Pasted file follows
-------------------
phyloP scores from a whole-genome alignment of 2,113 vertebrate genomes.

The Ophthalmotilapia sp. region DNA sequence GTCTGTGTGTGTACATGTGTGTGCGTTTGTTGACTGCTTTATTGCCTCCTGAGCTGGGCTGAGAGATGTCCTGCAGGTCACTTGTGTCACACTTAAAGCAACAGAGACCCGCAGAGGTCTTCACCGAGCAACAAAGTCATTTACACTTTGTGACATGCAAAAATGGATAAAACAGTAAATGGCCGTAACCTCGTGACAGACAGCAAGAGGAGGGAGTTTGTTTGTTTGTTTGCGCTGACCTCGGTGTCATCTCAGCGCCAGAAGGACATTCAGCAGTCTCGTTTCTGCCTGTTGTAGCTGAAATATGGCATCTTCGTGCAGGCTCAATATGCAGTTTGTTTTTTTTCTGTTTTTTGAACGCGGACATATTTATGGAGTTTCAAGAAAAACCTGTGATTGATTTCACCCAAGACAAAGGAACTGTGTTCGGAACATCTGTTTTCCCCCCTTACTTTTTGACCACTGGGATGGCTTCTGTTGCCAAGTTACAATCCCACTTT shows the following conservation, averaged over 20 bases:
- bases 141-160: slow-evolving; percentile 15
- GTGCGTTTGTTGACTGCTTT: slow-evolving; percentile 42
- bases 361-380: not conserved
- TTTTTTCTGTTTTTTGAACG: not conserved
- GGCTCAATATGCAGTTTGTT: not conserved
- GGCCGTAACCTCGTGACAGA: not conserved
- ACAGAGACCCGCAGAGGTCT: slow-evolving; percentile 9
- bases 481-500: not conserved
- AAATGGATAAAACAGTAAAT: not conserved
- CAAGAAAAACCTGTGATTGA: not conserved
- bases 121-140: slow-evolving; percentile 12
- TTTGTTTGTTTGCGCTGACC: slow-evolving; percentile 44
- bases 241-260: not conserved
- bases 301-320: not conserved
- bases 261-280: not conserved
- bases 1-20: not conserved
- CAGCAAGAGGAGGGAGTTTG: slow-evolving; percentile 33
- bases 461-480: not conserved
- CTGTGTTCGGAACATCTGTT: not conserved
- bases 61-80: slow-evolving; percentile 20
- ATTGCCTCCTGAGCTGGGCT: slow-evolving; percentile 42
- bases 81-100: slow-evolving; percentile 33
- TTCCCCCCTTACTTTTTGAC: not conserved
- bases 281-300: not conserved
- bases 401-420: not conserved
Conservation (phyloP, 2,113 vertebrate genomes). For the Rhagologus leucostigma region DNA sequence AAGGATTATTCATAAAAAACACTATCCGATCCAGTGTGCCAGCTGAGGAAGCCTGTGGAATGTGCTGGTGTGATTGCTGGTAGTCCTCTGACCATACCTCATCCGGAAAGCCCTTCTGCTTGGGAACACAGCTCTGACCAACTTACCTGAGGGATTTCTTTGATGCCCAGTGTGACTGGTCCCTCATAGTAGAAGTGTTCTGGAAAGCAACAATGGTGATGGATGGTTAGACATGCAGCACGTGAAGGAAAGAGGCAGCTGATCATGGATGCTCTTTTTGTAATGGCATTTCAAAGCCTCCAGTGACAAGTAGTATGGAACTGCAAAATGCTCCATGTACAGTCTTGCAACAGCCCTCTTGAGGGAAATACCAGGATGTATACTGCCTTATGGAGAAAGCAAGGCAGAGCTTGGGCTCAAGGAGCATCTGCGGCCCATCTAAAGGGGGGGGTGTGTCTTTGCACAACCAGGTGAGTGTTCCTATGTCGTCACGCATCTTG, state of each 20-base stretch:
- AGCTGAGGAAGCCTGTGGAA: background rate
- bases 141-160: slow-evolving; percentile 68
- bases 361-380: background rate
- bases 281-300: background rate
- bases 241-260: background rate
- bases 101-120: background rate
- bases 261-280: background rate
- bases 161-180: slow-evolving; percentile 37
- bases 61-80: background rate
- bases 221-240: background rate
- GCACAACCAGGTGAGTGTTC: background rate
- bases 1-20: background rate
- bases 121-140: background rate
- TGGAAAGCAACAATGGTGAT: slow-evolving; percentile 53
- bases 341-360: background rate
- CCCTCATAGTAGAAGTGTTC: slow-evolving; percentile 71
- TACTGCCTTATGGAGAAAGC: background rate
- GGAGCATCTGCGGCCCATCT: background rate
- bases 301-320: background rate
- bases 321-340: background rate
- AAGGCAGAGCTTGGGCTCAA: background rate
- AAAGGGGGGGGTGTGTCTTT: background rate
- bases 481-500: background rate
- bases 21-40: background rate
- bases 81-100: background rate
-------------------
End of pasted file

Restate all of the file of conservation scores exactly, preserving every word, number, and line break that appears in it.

phyloP scores from a whole-genome alignment of 2,113 vertebrate genomes.

The Ophthalmotilapia sp. region DNA sequence GTCTGTGTGTGTACATGTGTGTGCGTTTGTTGACTGCTTTATTGCCTCCTGAGCTGGGCTGAGAGATGTCCTGCAGGTCACTTGTGTCACACTTAAAGCAACAGAGACCCGCAGAGGTCTTCACCGAGCAACAAAGTCATTTACACTTTGTGACATGCAAAAATGGATAAAACAGTAAATGGCCGTAACCTCGTGACAGACAGCAAGAGGAGGGAGTTTGTTTGTTTGTTTGCGCTGACCTCGGTGTCATCTCAGCGCCAGAAGGACATTCAGCAGTCTCGTTTCTGCCTGTTGTAGCTGAAATATGGCATCTTCGTGCAGGCTCAATATGCAGTTTGTTTTTTTTCTGTTTTTTGAACGCGGACATATTTATGGAGTTTCAAGAAAAACCTGTGATTGATTTCACCCAAGACAAAGGAACTGTGTTCGGAACATCTGTTTTCCCCCCTTACTTTTTGACCACTGGGATGGCTTCTGTTGCCAAGTTACAATCCCACTTT shows the following conservation, averaged over 20 bases:
- bases 141-160: slow-evolving; percentile 15
- GTGCGTTTGTTGACTGCTTT: slow-evolving; percentile 42
- bases 361-380: not conserved
- TTTTTTCTGTTTTTTGAACG: not conserved
- GGCTCAATATGCAGTTTGTT: not conserved
- GGCCGTAACCTCGTGACAGA: not conserved
- ACAGAGACCCGCAGAGGTCT: slow-evolving; percentile 9
- bases 481-500: not conserved
- AAATGGATAAAACAGTAAAT: not conserved
- CAAGAAAAACCTGTGATTGA: not conserved
- bases 121-140: slow-evolving; percentile 12
- TTTGTTTGTTTGCGCTGACC: slow-evolving; percentile 44
- bases 241-260: not conserved
- bases 301-320: not conserved
- bases 261-280: not conserved
- bases 1-20: not conserved
- CAGCAAGAGGAGGGAGTTTG: slow-evolving; percentile 33
- bases 461-480: not conserved
- CTGTGTTCGGAACATCTGTT: not conserved
- bases 61-80: slow-evolving; percentile 20
- ATTGCCTCCTGAGCTGGGCT: slow-evolving; percentile 42
- bases 81-100: slow-evolving; percentile 33
- TTCCCCCCTTACTTTTTGAC: not conserved
- bases 281-300: not conserved
- bases 401-420: not conserved
Conservation (phyloP, 2,113 vertebrate genomes). For the Rhagologus leucostigma region DNA sequence AAGGATTATTCATAAAAAACACTATCCGATCCAGTGTGCCAGCTGAGGAAGCCTGTGGAATGTGCTGGTGTGATTGCTGGTAGTCCTCTGACCATACCTCATCCGGAAAGCCCTTCTGCTTGGGAACACAGCTCTGACCAACTTACCTGAGGGATTTCTTTGATGCCCAGTGTGACTGGTCCCTCATAGTAGAAGTGTTCTGGAAAGCAACAATGGTGATGGATGGTTAGACATGCAGCACGTGAAGGAAAGAGGCAGCTGATCATGGATGCTCTTTTTGTAATGGCATTTCAAAGCCTCCAGTGACAAGTAGTATGGAACTGCAAAATGCTCCATGTACAGTCTTGCAACAGCCCTCTTGAGGGAAATACCAGGATGTATACTGCCTTATGGAGAAAGCAAGGCAGAGCTTGGGCTCAAGGAGCATCTGCGGCCCATCTAAAGGGGGGGGTGTGTCTTTGCACAACCAGGTGAGTGTTCCTATGTCGTCACGCATCTTG, state of each 20-base stretch:
- AGCTGAGGAAGCCTGTGGAA: background rate
- bases 141-160: slow-evolving; percentile 68
- bases 361-380: background rate
- bases 281-300: background rate
- bases 241-260: background rate
- bases 101-120: background rate
- bases 261-280: background rate
- bases 161-180: slow-evolving; percentile 37
- bases 61-80: background rate
- bases 221-240: background rate
- GCACAACCAGGTGAGTGTTC: background rate
- bases 1-20: background rate
- bases 121-140: background rate
- TGGAAAGCAACAATGGTGAT: slow-evolving; percentile 53
- bases 341-360: background rate
- CCCTCATAGTAGAAGTGTTC: slow-evolving; percentile 71
- TACTGCCTTATGGAGAAAGC: background rate
- GGAGCATCTGCGGCCCATCT: background rate
- bases 301-320: background rate
- bases 321-340: background rate
- AAGGCAGAGCTTGGGCTCAA: background rate
- AAAGGGGGGGGTGTGTCTTT: background rate
- bases 481-500: background rate
- bases 21-40: background rate
- bases 81-100: background rate